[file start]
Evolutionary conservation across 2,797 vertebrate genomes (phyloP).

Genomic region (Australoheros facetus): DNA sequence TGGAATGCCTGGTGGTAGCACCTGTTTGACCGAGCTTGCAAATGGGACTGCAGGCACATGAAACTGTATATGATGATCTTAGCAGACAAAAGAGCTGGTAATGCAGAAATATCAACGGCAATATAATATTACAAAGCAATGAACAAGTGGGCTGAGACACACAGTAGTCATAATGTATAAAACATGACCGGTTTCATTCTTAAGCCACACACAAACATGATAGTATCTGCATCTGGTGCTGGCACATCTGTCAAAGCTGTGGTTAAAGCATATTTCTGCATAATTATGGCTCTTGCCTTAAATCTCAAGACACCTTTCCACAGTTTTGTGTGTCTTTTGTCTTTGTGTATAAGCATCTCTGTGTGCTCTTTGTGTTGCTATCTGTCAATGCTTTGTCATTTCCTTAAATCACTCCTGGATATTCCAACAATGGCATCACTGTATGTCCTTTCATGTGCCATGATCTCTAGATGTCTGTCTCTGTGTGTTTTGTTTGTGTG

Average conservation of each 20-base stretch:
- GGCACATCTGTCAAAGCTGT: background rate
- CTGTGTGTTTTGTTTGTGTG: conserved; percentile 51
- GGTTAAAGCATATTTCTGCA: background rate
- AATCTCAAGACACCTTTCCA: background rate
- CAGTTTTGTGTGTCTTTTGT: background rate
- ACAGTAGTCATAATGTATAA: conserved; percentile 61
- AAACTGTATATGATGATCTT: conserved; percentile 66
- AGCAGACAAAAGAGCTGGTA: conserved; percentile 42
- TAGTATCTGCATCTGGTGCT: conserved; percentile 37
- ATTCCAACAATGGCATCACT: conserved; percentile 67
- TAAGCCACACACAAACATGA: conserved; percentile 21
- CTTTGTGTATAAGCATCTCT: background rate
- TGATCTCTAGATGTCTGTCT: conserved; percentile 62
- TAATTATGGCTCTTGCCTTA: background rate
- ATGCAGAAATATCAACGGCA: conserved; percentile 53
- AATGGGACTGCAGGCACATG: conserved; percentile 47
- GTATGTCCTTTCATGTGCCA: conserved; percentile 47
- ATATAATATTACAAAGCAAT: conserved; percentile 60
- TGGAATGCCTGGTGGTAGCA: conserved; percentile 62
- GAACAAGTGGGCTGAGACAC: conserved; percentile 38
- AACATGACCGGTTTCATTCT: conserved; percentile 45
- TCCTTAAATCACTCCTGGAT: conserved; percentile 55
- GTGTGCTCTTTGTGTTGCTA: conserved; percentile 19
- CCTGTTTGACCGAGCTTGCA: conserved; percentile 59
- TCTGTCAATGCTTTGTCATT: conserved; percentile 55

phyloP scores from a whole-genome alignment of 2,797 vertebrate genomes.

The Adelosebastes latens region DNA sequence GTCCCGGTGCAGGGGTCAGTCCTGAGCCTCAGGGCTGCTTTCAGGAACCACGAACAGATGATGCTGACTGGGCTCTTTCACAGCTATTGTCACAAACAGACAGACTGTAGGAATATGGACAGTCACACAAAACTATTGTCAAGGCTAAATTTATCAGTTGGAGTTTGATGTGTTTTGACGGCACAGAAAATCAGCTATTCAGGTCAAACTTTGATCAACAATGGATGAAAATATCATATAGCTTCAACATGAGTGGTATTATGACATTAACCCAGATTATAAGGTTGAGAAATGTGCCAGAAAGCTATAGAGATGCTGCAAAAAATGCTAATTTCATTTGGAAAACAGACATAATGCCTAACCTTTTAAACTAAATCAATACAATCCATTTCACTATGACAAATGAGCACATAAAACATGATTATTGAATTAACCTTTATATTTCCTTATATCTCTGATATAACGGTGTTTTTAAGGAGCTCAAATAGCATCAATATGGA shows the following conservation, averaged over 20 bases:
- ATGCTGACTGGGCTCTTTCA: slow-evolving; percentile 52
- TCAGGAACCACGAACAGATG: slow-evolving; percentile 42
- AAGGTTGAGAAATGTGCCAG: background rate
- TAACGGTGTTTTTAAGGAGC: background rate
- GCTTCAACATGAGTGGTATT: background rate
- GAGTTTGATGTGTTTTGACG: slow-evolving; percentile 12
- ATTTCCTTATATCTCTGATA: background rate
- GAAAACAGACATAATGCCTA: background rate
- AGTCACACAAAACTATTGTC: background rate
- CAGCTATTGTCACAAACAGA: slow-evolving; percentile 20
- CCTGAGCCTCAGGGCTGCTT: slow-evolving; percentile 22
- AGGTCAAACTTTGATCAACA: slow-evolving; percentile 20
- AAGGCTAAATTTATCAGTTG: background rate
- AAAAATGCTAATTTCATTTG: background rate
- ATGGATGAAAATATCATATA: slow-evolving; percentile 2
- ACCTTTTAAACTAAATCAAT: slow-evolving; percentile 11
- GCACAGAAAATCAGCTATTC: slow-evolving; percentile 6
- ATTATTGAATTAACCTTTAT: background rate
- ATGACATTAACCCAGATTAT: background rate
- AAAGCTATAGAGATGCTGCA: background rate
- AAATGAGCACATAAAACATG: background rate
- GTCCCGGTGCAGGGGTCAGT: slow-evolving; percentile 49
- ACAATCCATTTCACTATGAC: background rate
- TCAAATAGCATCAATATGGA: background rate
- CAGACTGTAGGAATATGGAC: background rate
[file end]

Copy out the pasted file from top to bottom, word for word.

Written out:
Evolutionary conservation across 2,797 vertebrate genomes (phyloP).

Genomic region (Australoheros facetus): DNA sequence TGGAATGCCTGGTGGTAGCACCTGTTTGACCGAGCTTGCAAATGGGACTGCAGGCACATGAAACTGTATATGATGATCTTAGCAGACAAAAGAGCTGGTAATGCAGAAATATCAACGGCAATATAATATTACAAAGCAATGAACAAGTGGGCTGAGACACACAGTAGTCATAATGTATAAAACATGACCGGTTTCATTCTTAAGCCACACACAAACATGATAGTATCTGCATCTGGTGCTGGCACATCTGTCAAAGCTGTGGTTAAAGCATATTTCTGCATAATTATGGCTCTTGCCTTAAATCTCAAGACACCTTTCCACAGTTTTGTGTGTCTTTTGTCTTTGTGTATAAGCATCTCTGTGTGCTCTTTGTGTTGCTATCTGTCAATGCTTTGTCATTTCCTTAAATCACTCCTGGATATTCCAACAATGGCATCACTGTATGTCCTTTCATGTGCCATGATCTCTAGATGTCTGTCTCTGTGTGTTTTGTTTGTGTG

Average conservation of each 20-base stretch:
- GGCACATCTGTCAAAGCTGT: background rate
- CTGTGTGTTTTGTTTGTGTG: conserved; percentile 51
- GGTTAAAGCATATTTCTGCA: background rate
- AATCTCAAGACACCTTTCCA: background rate
- CAGTTTTGTGTGTCTTTTGT: background rate
- ACAGTAGTCATAATGTATAA: conserved; percentile 61
- AAACTGTATATGATGATCTT: conserved; percentile 66
- AGCAGACAAAAGAGCTGGTA: conserved; percentile 42
- TAGTATCTGCATCTGGTGCT: conserved; percentile 37
- ATTCCAACAATGGCATCACT: conserved; percentile 67
- TAAGCCACACACAAACATGA: conserved; percentile 21
- CTTTGTGTATAAGCATCTCT: background rate
- TGATCTCTAGATGTCTGTCT: conserved; percentile 62
- TAATTATGGCTCTTGCCTTA: background rate
- ATGCAGAAATATCAACGGCA: conserved; percentile 53
- AATGGGACTGCAGGCACATG: conserved; percentile 47
- GTATGTCCTTTCATGTGCCA: conserved; percentile 47
- ATATAATATTACAAAGCAAT: conserved; percentile 60
- TGGAATGCCTGGTGGTAGCA: conserved; percentile 62
- GAACAAGTGGGCTGAGACAC: conserved; percentile 38
- AACATGACCGGTTTCATTCT: conserved; percentile 45
- TCCTTAAATCACTCCTGGAT: conserved; percentile 55
- GTGTGCTCTTTGTGTTGCTA: conserved; percentile 19
- CCTGTTTGACCGAGCTTGCA: conserved; percentile 59
- TCTGTCAATGCTTTGTCATT: conserved; percentile 55

phyloP scores from a whole-genome alignment of 2,797 vertebrate genomes.

The Adelosebastes latens region DNA sequence GTCCCGGTGCAGGGGTCAGTCCTGAGCCTCAGGGCTGCTTTCAGGAACCACGAACAGATGATGCTGACTGGGCTCTTTCACAGCTATTGTCACAAACAGACAGACTGTAGGAATATGGACAGTCACACAAAACTATTGTCAAGGCTAAATTTATCAGTTGGAGTTTGATGTGTTTTGACGGCACAGAAAATCAGCTATTCAGGTCAAACTTTGATCAACAATGGATGAAAATATCATATAGCTTCAACATGAGTGGTATTATGACATTAACCCAGATTATAAGGTTGAGAAATGTGCCAGAAAGCTATAGAGATGCTGCAAAAAATGCTAATTTCATTTGGAAAACAGACATAATGCCTAACCTTTTAAACTAAATCAATACAATCCATTTCACTATGACAAATGAGCACATAAAACATGATTATTGAATTAACCTTTATATTTCCTTATATCTCTGATATAACGGTGTTTTTAAGGAGCTCAAATAGCATCAATATGGA shows the following conservation, averaged over 20 bases:
- ATGCTGACTGGGCTCTTTCA: slow-evolving; percentile 52
- TCAGGAACCACGAACAGATG: slow-evolving; percentile 42
- AAGGTTGAGAAATGTGCCAG: background rate
- TAACGGTGTTTTTAAGGAGC: background rate
- GCTTCAACATGAGTGGTATT: background rate
- GAGTTTGATGTGTTTTGACG: slow-evolving; percentile 12
- ATTTCCTTATATCTCTGATA: background rate
- GAAAACAGACATAATGCCTA: background rate
- AGTCACACAAAACTATTGTC: background rate
- CAGCTATTGTCACAAACAGA: slow-evolving; percentile 20
- CCTGAGCCTCAGGGCTGCTT: slow-evolving; percentile 22
- AGGTCAAACTTTGATCAACA: slow-evolving; percentile 20
- AAGGCTAAATTTATCAGTTG: background rate
- AAAAATGCTAATTTCATTTG: background rate
- ATGGATGAAAATATCATATA: slow-evolving; percentile 2
- ACCTTTTAAACTAAATCAAT: slow-evolving; percentile 11
- GCACAGAAAATCAGCTATTC: slow-evolving; percentile 6
- ATTATTGAATTAACCTTTAT: background rate
- ATGACATTAACCCAGATTAT: background rate
- AAAGCTATAGAGATGCTGCA: background rate
- AAATGAGCACATAAAACATG: background rate
- GTCCCGGTGCAGGGGTCAGT: slow-evolving; percentile 49
- ACAATCCATTTCACTATGAC: background rate
- TCAAATAGCATCAATATGGA: background rate
- CAGACTGTAGGAATATGGAC: background rate